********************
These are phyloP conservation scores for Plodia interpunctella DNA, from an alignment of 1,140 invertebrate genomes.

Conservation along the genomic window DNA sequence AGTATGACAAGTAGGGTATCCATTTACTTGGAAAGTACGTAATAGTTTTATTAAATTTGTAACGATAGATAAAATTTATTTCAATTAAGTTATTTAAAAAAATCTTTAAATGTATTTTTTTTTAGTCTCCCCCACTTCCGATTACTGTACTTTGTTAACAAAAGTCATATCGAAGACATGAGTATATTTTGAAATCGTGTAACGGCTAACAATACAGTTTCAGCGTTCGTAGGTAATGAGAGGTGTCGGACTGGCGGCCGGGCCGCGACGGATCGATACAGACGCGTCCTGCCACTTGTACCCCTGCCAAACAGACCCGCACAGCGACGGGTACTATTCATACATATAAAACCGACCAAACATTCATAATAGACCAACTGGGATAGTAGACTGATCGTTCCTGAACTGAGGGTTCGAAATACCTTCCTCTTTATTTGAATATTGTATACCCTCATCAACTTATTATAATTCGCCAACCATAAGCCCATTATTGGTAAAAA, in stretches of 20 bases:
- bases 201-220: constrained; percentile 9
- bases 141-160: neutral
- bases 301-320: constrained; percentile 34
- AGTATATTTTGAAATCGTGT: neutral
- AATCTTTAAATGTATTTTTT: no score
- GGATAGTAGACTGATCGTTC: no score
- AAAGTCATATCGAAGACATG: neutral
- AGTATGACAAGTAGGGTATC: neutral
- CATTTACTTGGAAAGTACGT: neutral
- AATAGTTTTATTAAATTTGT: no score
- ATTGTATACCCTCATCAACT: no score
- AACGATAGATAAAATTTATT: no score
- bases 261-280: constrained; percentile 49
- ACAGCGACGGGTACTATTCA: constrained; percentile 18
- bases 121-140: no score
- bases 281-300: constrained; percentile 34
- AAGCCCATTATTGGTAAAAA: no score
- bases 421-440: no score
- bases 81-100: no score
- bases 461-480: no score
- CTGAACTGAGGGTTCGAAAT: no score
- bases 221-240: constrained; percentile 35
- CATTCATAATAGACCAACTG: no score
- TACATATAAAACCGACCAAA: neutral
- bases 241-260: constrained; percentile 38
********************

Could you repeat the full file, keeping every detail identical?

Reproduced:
These are phyloP conservation scores for Plodia interpunctella DNA, from an alignment of 1,140 invertebrate genomes.

Conservation along the genomic window DNA sequence AGTATGACAAGTAGGGTATCCATTTACTTGGAAAGTACGTAATAGTTTTATTAAATTTGTAACGATAGATAAAATTTATTTCAATTAAGTTATTTAAAAAAATCTTTAAATGTATTTTTTTTTAGTCTCCCCCACTTCCGATTACTGTACTTTGTTAACAAAAGTCATATCGAAGACATGAGTATATTTTGAAATCGTGTAACGGCTAACAATACAGTTTCAGCGTTCGTAGGTAATGAGAGGTGTCGGACTGGCGGCCGGGCCGCGACGGATCGATACAGACGCGTCCTGCCACTTGTACCCCTGCCAAACAGACCCGCACAGCGACGGGTACTATTCATACATATAAAACCGACCAAACATTCATAATAGACCAACTGGGATAGTAGACTGATCGTTCCTGAACTGAGGGTTCGAAATACCTTCCTCTTTATTTGAATATTGTATACCCTCATCAACTTATTATAATTCGCCAACCATAAGCCCATTATTGGTAAAAA, in stretches of 20 bases:
- bases 201-220: constrained; percentile 9
- bases 141-160: neutral
- bases 301-320: constrained; percentile 34
- AGTATATTTTGAAATCGTGT: neutral
- AATCTTTAAATGTATTTTTT: no score
- GGATAGTAGACTGATCGTTC: no score
- AAAGTCATATCGAAGACATG: neutral
- AGTATGACAAGTAGGGTATC: neutral
- CATTTACTTGGAAAGTACGT: neutral
- AATAGTTTTATTAAATTTGT: no score
- ATTGTATACCCTCATCAACT: no score
- AACGATAGATAAAATTTATT: no score
- bases 261-280: constrained; percentile 49
- ACAGCGACGGGTACTATTCA: constrained; percentile 18
- bases 121-140: no score
- bases 281-300: constrained; percentile 34
- AAGCCCATTATTGGTAAAAA: no score
- bases 421-440: no score
- bases 81-100: no score
- bases 461-480: no score
- CTGAACTGAGGGTTCGAAAT: no score
- bases 221-240: constrained; percentile 35
- CATTCATAATAGACCAACTG: no score
- TACATATAAAACCGACCAAA: neutral
- bases 241-260: constrained; percentile 38